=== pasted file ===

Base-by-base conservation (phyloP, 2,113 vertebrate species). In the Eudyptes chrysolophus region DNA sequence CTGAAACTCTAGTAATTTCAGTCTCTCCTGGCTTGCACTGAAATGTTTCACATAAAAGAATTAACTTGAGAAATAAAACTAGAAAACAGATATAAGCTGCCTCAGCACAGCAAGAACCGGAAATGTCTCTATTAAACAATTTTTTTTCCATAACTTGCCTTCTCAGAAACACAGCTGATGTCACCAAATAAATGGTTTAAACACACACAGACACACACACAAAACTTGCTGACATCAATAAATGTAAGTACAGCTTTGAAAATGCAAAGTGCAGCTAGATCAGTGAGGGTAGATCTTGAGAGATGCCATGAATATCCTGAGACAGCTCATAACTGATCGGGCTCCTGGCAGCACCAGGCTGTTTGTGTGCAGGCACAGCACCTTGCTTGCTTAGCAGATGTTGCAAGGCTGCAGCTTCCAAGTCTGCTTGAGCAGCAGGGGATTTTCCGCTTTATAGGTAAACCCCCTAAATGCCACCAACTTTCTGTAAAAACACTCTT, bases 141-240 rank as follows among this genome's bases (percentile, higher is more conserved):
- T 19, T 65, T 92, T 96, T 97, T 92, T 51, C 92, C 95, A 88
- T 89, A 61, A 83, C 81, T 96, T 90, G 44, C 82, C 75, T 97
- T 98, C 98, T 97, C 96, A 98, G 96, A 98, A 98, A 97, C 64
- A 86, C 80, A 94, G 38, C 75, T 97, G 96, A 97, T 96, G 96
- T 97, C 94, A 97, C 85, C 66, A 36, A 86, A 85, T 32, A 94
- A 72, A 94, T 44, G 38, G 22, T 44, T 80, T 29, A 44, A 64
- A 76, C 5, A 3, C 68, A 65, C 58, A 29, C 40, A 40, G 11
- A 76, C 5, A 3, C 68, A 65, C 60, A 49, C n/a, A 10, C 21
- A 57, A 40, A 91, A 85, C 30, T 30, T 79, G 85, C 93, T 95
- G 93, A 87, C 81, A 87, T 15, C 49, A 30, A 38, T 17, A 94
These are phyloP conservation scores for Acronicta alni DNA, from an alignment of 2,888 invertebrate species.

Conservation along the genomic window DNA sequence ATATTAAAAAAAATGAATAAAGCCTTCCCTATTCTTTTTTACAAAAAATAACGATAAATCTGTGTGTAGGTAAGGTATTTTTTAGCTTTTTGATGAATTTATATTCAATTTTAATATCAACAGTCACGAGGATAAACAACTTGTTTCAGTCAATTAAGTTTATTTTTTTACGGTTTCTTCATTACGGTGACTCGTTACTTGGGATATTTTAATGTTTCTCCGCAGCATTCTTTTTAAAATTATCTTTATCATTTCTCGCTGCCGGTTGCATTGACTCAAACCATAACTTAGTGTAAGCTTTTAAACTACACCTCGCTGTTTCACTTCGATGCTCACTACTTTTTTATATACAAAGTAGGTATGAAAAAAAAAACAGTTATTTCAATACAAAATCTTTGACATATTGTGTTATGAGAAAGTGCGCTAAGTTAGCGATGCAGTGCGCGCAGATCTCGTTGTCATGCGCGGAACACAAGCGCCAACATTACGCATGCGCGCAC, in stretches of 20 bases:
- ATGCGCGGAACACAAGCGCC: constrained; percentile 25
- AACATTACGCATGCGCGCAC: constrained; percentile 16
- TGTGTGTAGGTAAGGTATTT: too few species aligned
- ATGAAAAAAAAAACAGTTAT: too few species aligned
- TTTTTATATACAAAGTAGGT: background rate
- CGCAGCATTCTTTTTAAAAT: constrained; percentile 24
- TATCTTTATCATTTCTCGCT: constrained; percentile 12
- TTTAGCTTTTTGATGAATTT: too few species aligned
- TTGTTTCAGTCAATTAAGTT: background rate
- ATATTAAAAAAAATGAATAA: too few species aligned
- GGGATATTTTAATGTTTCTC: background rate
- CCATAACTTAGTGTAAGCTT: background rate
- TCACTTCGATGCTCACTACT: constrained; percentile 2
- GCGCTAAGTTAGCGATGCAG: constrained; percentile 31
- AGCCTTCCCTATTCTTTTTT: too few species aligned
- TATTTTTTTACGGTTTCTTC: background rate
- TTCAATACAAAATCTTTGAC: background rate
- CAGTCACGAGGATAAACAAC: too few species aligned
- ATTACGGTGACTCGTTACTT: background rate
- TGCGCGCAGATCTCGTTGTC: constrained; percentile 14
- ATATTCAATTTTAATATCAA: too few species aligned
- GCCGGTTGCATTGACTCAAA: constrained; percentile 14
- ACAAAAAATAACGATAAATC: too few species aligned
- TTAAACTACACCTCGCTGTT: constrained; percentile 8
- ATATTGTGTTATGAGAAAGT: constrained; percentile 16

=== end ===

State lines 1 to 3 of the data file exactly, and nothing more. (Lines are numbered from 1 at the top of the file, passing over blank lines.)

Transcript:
Base-by-base conservation (phyloP, 2,113 vertebrate species). In the Eudyptes chrysolophus region DNA sequence CTGAAACTCTAGTAATTTCAGTCTCTCCTGGCTTGCACTGAAATGTTTCACATAAAAGAATTAACTTGAGAAATAAAACTAGAAAACAGATATAAGCTGCCTCAGCACAGCAAGAACCGGAAATGTCTCTATTAAACAATTTTTTTTCCATAACTTGCCTTCTCAGAAACACAGCTGATGTCACCAAATAAATGGTTTAAACACACACAGACACACACACAAAACTTGCTGACATCAATAAATGTAAGTACAGCTTTGAAAATGCAAAGTGCAGCTAGATCAGTGAGGGTAGATCTTGAGAGATGCCATGAATATCCTGAGACAGCTCATAACTGATCGGGCTCCTGGCAGCACCAGGCTGTTTGTGTGCAGGCACAGCACCTTGCTTGCTTAGCAGATGTTGCAAGGCTGCAGCTTCCAAGTCTGCTTGAGCAGCAGGGGATTTTCCGCTTTATAGGTAAACCCCCTAAATGCCACCAACTTTCTGTAAAAACACTCTT, bases 141-240 rank as follows among this genome's bases (percentile, higher is more conserved):
- T 19, T 65, T 92, T 96, T 97, T 92, T 51, C 92, C 95, A 88
- T 89, A 61, A 83, C 81, T 96, T 90, G 44, C 82, C 75, T 97